Lebanese contralto Fadia el-Hage started her musical career at the young age of fourteen as a singer with the Rahbani brothers and with Fairoux. She is now one of the few artists to combine western and mid-eastern classical music, with a repertoire of works ranging from the Middle Ages to contemporary times.

Tonight, Fadia brings her talent to Lincoln Center, as she performs at the White Light Festival’s Late Night Elegy.

 

Ensemble Sarband is dedicated to musically bridging the gaps between East and West. In fact, the name “sarband” stems from Oriental music theory, denoting the improvised link of two compositions within a musical suite. Ensemble Sarband believes that music can provide an enlightened means of mutual respect, an example of understanding and acceptance - in short, a model for peace.

In the NY premiere of Passio-Compassio, the Ensemble Sarband puts together the dance of Sufi whirling dervishes,  a Baroque choir, saxophonists, and a string quartet for a musical voyage with Bach’s Passions in Arabic and jazz arrangements, combined with early Christian chant for a fitting close to the White Light Festival 2011 on November 19.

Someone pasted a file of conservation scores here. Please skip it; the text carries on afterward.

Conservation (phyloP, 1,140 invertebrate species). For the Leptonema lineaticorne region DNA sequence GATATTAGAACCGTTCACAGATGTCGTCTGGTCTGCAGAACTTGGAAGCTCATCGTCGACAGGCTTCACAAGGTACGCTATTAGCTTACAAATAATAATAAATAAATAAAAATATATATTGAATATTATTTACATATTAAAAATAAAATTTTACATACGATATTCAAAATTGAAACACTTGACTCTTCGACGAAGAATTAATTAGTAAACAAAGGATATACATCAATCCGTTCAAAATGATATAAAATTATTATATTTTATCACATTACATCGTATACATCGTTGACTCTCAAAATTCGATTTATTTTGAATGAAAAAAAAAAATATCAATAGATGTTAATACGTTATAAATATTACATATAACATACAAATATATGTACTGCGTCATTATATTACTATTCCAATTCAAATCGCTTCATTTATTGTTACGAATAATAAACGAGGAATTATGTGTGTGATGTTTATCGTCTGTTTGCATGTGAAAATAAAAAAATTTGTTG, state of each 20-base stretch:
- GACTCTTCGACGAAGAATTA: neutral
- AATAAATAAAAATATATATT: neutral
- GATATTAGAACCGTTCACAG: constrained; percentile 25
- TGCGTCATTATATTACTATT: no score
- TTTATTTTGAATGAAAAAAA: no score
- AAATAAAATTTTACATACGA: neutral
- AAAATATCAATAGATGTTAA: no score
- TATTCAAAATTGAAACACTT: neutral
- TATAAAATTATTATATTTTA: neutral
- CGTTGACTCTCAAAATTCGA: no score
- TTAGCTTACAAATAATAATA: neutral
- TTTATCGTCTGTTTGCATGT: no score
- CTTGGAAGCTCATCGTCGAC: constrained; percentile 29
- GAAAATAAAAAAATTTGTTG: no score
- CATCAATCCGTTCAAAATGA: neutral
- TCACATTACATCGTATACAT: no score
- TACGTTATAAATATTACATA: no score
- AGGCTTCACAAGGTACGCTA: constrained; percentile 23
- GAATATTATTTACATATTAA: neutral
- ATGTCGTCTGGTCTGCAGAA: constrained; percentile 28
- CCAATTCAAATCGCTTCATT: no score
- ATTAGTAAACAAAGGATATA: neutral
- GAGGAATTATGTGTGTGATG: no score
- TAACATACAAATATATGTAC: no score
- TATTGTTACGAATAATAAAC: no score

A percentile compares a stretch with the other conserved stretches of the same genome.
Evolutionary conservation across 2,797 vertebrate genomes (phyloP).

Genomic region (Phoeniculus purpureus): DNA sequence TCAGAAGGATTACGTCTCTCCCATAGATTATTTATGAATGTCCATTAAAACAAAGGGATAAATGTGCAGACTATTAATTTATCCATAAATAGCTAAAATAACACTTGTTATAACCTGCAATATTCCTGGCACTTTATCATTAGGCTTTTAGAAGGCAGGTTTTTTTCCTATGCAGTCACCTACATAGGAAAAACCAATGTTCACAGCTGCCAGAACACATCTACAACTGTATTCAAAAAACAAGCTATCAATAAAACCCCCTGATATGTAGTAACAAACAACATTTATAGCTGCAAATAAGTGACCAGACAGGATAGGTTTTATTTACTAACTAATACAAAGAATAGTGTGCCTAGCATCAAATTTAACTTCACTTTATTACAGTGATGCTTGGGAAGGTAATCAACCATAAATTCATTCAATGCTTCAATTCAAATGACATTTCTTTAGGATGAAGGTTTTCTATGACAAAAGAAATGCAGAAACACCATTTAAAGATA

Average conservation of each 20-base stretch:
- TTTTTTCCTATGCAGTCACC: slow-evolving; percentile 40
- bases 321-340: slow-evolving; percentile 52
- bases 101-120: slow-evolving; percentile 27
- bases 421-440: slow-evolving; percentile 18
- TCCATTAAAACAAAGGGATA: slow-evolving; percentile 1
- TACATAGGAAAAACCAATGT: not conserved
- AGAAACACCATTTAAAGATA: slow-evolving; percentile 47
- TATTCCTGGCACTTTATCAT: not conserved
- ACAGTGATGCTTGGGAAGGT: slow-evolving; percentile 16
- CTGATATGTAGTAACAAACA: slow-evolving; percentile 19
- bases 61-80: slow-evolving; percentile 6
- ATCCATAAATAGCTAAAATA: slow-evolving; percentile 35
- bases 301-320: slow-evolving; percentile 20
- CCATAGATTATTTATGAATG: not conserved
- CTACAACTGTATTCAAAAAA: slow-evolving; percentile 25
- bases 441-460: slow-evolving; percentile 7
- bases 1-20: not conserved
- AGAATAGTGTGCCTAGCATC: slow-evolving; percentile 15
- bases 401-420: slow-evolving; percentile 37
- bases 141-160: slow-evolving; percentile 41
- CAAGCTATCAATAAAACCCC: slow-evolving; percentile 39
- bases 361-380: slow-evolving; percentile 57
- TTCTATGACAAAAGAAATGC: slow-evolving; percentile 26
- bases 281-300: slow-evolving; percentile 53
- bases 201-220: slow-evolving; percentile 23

Ensemble Sarband will also be performing tomorrow at 10.30pm with Fadia el-Hage in Late Night Elegy.

 

Tomorrow night, Lebanese singer Fadia el-Hage joins the Ensemble Sarband to tell stories from the lives and history of Spanish Jews around the Mediterranean. The wide-ranging program comprises works spanning eight centuries of lullabies, romantic, and wedding songs.

Listen to this mesmerizing traditional Andalusian mouwashah sung by Fadia el-Hage.

Fadia el-Hage and Ensemble Sarband perform in the intimate Kaplan Penthouse as part of the White Light Festival.

 

Tonight, Stephen Prutsman plays a series of songs for solo pianists that reflect on yearning, contentment, desire and tranquility. The intimate Late Night Elegy program begins with works by Maurice Ravel. Give your ears a preview with La Vallée des Cloches.

 

Tomorrow night, renowned pianist Stephen Prutsman, reflects on yearning,  contentment, desire, and tranquility in a meditative program of works for solo piano.

Late Night Elegy with Stephen Prutsman takes place in the intimate space of the Kaplan Penthouse, and is part of the White Light Festival.